In 1878, minor excavations at the site of Kefala Hill (the site of the Palace at Knossos) on Crete undertaken by a man named Minos Kalokairinos from nearby town of Heraklion, had unearthed some fragments of pottery and a clay tablet inscribed with an unknown script. These finds attracted attention and the site was subsequently visited by Heinrich Schliemann. Impressed by what he saw, Schliemann applied successfully to the Turkish governor of Crete for permission to excavate. His attempts to purchase the site, however, were unsuccessful and in 1889 he put the project aside and returned to Troy to conduct further excavations there. The following year Schliemann died.

In 1896, the British archaeologist Arthur Evans (later, Sir Arthur Evans; 1851-1941) managed to acquire part-ownership of the site of Kefala Hill using his own funds. Later, with the help of the Cretan Exploration Fund that he had established, Evans was able to purchase to entire site; excavations began on Friday 23 March 1900. An entry for that day in the day-book of Evans's assistant, Duncan Mackenzie, reads: "The excavations by Mr. Arthur Evans at Knossos began this morning at 11:00 a.m."

Arthur Evans (1851-1941)

Evans's early archaeological interest had been in coins and engraved gems. Stones engraved with unintelligible 'hieroglyphs' reportedly from Crete had caught his attention, and in 1894 he travelled to Crete to collect more examples. He thought that at the site of Knossos, which had already been partially unearthed in 1878, he could discover more about the origins of the Mycenaeans (recently 'discovered' by Heinrich Schliemann) and the early history of writing. The excavation of the palace at Knossos, which was to occupy him for the rest of his life, uncovered not only more script but also a new civilisation.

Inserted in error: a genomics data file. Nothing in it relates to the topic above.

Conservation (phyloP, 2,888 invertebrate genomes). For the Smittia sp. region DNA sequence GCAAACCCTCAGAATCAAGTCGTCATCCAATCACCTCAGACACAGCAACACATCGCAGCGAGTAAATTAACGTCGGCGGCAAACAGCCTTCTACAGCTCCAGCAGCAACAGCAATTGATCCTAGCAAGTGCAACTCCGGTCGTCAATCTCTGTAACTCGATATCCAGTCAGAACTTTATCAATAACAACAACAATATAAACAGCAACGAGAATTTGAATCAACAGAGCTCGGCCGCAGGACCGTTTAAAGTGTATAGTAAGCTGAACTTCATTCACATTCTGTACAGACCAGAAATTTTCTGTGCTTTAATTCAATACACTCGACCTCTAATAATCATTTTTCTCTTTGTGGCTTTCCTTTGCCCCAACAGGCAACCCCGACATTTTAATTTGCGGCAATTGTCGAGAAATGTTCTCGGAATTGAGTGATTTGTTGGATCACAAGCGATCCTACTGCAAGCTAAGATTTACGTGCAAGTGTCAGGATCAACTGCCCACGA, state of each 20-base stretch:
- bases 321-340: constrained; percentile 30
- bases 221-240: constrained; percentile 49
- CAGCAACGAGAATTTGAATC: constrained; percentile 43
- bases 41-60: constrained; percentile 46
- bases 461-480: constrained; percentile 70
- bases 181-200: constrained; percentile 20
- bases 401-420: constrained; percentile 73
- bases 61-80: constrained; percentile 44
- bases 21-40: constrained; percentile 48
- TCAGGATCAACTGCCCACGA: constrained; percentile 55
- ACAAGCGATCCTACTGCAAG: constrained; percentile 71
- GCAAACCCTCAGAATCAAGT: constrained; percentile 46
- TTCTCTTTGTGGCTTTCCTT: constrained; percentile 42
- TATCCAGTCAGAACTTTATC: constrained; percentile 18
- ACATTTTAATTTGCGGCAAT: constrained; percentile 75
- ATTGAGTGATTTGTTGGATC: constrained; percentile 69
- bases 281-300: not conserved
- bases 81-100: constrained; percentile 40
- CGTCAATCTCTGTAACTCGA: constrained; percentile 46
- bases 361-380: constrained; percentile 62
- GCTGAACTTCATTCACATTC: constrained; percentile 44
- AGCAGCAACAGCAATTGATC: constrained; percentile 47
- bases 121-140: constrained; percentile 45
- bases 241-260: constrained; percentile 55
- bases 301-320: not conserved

During the first season, the excavation uncovered about two acres of the Palace site. The dumping ground chosen for the earth removed was located south and east of the site. As the dig progressed and the size of the palace became apparent, it later became necessary to remove one of the dumps. The site was eventually found to cover 51/2 acres.

Plan of the Palace at Knossos (LM)

The Cretan Exploration Fund

In 1900, the year he began excavating at Knossos, Evans issued an appeal for funds. The Cretan Exploration Fund had been established under the aegis of of the British School of Archaeology in Athens in June 1899. The brochure for the appeal shows a photograph of the excavations being undertaken in the "Throne Room". The "Throne Room" had been the most dramatic discovery of the first season.

The Throne Room
during excavation in 1900

Arthur Evans in the Throne Room shortly after its excavation. Note the remains of paintings on the walls.

The Throne Room Restored

The Swiss artist Emile Gilliéron (1850-1924) was hired by Evans to undertake restoring and painting the reliefs and frescoes. The fragments on the north wall to the right of the throne, Evans identified on April 13 as "palms", but the next day corrected his notation with "No! reeds." When Gilliéron visited the Throne Room on April 18, 1900, he identified parts of seated griffins in the fresco that still adhered to the surface of the west wall. On 13th February 1902, a griffin's paw was identified to the right of the Throne on the north wall. Evans had previously interpreted this as part of an eel. There has been a lot of speculation about the accuracy of the restoration of the frescoes in the Throne Room.

View of the West side of the site
Photograph from 1901

In 1901 the Throne Room was covered with a flat roof to protect the gypsum floor, the benches, and the fresco fragments which had not been removed. The photograph also shows the so-called Temple Repositories next to the right the Room of the Tall Pithos (a medallion pithos can be seen still in place). Beyond can be seen the West Magazines.

View of the West Magazines with pithoi
Photograph from 1901

The West Magazines are a series of 18 narrow storerooms which bordered the west side of the palace. Huge clay jars called pithoi (sing: pithos) used for storing olive oil, wine, grain, or pulses were found still in place. It is estimated that the average-sized jar held about 35 gallons.

Restoring the Grand Staircase
probably in 1905

Evans, in the white pith helmet and suit, stands on the third flight of stairs with his assistant Duncan Mackenzie next to him and in front wearing a wide-brimmed hat Christian Doll who was the architect overseeing the task of restorating of the Grand Staircase. In the photograph, the wooden props are being replaced by iron girders.

Partially Restored Grand Staircase

This view shows the balustrade of the third flight of the Grand Staircase, with round open sockets ready for columns. The fourth flight was erected in 1902

Grand Staircase Restored

© Christopher L. C. E. Witcombe